True wisdom comes not from intellect but from feeling

11.7.15_Horse_620wOn the DVD of the 2000 film, “Requiem for a Dream,” the great actress Ellen Burstyn has a conversation with the book’s author (and co-screenwriter) Hubert Selby Jr. He wrote the novel in the 1970s. It’s an unflinching dive into the hell of addiction, rendered with timeless pathos by filmmaker Darren Aronofsky. Selby tells Ms. Burstyn that he works consciously to get out of the way:

“The ego has to go. I don’t have the right to put me, the ego, between the people in the story and the reader. They should have an interrelationship and experience each other. Because, if you really want to teach, you have to do it emotionally. The intellect can get a whole bunch of information, but it doesn’t turn it into wisdom. And it’s wisdom that we need if we’re going to save our souls and this bloody thing! We need wisdom.”

He also tells her that it took him a year to write one twenty-page story, and after he was done, he went to bed for about two weeks. For him, this is what it took to go beyond telling a story, to put the reader through an emotional experience.

Selby is onto something here. He found a path to fearlessness (courage in the face of fear) and open-heartedness, both.

I have these two chamber musician friends who are just so pleasant and positive and great to be around. I thought they were delightful because they are in their element, happy living the creative life, in their prime. Surrounded by beauty and collaboration and discovery with other artists.

Now I think it has as much to do with this ego-checking as anything. Or ego-fluidity. To see and hear them play, you are directly connected to the music. They literally bring it alive through their bodies: mind, heart, torso, arms, hands, fingers. But you don’t focus on them; you feel the music and its tones. Its color. They don’t get between you and the pure emotional experience.

In the new film, “Genius,” about the great editor Maxwell Perkins of Scrivener’s, he tells Tom Wolfe that the editor should be in the background, unseen. He had equal genius to his authors, who included Hemingway and Fitzgerald, but his ego was a servant rather than a master. In a way, his role was to pull the words of these artists through that gate of ego, to get to the heart of the story.

My question is always, where’s the shortcut? If the ego is more pliant, or more compliant, does the writing or the painting or the music-making go easier or more smoothly? It doesn’t quite work that way, which seems to be a necessary part of creation.

Marie Howe told an interviewer about her experience writing the great poem, “Annunciation.” Acting on a suggestion (one might say a dare) from her longtime friend, poet Stanley Kunitz, she made several attempts and threw them away. She gave up. Her will (ego) finally exhausted, another voice came through. And that’s how the poem feels. Like a visitation. It’s an anthem to the Great Mystery, as well as a doorway into it.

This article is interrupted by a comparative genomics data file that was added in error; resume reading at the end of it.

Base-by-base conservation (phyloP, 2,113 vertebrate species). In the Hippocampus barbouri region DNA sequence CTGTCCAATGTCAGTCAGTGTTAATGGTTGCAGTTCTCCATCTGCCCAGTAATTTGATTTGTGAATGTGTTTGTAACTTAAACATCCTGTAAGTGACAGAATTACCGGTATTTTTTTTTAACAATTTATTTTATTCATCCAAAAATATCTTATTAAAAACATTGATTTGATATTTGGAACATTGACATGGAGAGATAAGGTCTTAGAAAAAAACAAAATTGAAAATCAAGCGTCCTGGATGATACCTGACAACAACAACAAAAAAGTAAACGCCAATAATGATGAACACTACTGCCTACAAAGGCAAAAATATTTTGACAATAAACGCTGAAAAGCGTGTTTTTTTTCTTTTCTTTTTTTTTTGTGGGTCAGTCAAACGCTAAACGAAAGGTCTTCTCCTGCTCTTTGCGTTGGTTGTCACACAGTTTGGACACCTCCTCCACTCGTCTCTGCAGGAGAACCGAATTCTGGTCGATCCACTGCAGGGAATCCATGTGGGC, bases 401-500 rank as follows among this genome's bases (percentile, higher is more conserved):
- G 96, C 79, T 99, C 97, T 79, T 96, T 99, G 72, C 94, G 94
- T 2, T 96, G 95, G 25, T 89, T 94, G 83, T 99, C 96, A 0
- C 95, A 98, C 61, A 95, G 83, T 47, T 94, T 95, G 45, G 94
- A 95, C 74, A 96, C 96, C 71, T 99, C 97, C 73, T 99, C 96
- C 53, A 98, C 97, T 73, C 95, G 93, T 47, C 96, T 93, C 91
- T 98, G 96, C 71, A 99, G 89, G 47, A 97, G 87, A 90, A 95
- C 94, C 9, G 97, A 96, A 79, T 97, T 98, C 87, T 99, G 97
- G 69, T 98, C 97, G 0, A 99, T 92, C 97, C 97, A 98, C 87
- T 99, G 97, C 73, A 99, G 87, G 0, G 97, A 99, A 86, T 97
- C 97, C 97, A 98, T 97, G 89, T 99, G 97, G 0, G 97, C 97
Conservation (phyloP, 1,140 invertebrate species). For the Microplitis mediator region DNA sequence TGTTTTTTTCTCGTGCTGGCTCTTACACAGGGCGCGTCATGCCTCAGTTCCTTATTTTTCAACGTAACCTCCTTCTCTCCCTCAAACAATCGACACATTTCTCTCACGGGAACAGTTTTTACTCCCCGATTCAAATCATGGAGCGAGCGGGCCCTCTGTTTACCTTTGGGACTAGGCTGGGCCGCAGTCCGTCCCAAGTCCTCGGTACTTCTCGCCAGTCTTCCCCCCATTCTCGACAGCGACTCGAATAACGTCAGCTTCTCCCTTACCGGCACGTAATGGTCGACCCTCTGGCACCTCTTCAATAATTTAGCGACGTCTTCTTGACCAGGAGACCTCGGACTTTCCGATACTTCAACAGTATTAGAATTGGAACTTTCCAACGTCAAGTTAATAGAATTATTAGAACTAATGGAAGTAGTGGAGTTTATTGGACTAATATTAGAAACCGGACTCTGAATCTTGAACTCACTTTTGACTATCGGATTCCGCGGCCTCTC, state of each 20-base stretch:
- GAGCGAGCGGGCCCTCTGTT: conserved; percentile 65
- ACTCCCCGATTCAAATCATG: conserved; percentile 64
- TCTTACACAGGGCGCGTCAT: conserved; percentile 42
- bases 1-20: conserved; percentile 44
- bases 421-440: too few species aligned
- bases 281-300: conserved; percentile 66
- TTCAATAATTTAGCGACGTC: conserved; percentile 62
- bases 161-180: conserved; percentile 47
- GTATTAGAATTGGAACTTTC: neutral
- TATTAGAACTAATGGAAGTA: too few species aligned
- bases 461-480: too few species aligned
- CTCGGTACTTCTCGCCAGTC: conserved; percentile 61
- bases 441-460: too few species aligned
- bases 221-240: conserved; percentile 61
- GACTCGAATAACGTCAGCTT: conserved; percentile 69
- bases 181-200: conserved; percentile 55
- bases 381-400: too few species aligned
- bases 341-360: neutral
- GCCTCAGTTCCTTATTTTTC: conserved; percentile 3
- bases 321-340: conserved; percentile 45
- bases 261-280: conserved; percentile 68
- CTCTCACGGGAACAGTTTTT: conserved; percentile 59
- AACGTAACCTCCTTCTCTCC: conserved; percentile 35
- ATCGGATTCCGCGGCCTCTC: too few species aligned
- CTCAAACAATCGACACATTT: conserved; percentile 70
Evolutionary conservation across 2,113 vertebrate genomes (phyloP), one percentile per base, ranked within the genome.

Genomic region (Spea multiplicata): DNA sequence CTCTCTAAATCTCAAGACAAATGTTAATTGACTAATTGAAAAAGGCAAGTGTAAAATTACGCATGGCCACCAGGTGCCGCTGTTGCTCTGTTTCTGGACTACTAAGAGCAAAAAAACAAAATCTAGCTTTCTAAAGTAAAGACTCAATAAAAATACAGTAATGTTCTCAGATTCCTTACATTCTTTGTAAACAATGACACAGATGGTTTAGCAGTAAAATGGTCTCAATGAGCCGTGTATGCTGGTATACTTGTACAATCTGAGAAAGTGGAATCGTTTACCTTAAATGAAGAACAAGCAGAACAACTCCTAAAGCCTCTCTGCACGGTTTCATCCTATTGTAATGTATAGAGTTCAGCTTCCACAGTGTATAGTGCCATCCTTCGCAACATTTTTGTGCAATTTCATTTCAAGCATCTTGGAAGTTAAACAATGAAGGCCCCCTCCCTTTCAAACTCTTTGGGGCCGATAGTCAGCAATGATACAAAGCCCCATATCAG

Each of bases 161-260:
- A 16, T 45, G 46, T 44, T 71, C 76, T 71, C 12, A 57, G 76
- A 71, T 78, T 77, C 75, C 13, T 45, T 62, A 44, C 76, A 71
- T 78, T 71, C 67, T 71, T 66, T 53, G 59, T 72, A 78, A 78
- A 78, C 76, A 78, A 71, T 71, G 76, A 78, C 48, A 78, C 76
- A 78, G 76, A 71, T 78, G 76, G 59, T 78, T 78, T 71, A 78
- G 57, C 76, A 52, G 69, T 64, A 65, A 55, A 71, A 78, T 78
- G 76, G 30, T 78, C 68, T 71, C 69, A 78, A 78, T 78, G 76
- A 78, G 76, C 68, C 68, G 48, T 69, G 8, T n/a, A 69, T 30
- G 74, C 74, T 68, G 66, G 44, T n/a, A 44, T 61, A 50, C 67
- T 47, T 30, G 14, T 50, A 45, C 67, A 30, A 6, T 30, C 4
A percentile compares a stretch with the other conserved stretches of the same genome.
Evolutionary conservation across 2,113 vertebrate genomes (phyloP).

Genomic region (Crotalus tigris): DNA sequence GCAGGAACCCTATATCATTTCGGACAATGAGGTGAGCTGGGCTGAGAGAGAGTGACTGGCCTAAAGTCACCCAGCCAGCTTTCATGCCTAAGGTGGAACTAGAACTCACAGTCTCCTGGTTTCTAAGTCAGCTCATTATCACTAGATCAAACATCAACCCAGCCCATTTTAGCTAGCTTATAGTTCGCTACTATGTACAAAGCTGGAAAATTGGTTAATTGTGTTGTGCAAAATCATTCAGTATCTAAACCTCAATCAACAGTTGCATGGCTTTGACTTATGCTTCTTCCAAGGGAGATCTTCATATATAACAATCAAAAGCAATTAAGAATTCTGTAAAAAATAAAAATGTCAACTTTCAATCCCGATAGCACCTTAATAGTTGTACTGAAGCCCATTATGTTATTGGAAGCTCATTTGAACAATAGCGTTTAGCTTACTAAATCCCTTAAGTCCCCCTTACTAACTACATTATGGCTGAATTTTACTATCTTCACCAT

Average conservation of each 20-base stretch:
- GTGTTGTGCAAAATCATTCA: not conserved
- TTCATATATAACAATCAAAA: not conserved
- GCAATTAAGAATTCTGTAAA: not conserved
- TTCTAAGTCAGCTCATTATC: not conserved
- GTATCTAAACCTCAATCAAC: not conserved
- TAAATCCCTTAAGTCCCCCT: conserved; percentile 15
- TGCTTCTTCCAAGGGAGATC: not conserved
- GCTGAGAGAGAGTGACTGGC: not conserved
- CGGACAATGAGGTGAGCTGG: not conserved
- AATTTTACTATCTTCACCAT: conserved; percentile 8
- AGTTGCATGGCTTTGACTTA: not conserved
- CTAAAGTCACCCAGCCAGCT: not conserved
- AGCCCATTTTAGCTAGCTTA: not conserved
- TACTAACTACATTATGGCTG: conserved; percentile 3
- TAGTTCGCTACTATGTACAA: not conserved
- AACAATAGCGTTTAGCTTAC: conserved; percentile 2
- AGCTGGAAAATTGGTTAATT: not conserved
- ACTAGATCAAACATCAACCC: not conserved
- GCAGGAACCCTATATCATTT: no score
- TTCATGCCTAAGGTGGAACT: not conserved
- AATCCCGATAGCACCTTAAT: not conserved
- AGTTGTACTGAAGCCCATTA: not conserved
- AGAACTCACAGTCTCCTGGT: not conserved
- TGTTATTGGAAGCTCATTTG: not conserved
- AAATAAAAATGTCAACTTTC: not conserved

This struggle, then, is less the labor pains of a birth and more a wrestling with something far greater than us. Rilke nails this in his poem, “The Man Watching:”

What we choose to fight is so tiny!
What fights us is so great!

He likens the struggle to wrestling with angels, saying:

What is extraordinary and eternal
does not want to be bent by us.

The ego keeps trying to control it, which only makes it puny and trite and insignificant.

The kind of storytelling that cultivates the heart and emotions bends to this insight: true wisdom comes not from intellect but from feeling. This is the kind of storytelling most needed now. Selby speaks of it as compassion, which is exactly the experience I had with his characters in “Requiem for a Dream.” I felt deeply connected to them, even the strung-out heroin addicts. I understood their choices, even as I wished for them to make different ones. The magic of his storytelling is so immersive, I felt their entrapment acutely. I couldn’t see any other way, either.

I sometimes fantasize about skipping all the struggle and resistance of the creative process and going straight to the giving-over part. It does seem to be a package deal, though. The will is a sentinel with the job of preparing you to cross the threshold. Entry is barred until you are sufficiently humbled. You must appreciate your limitations and give up the need for control and certainty. And choose to resist no longer.

When the thing finally does come through, you recognize it for the miracle that it is.

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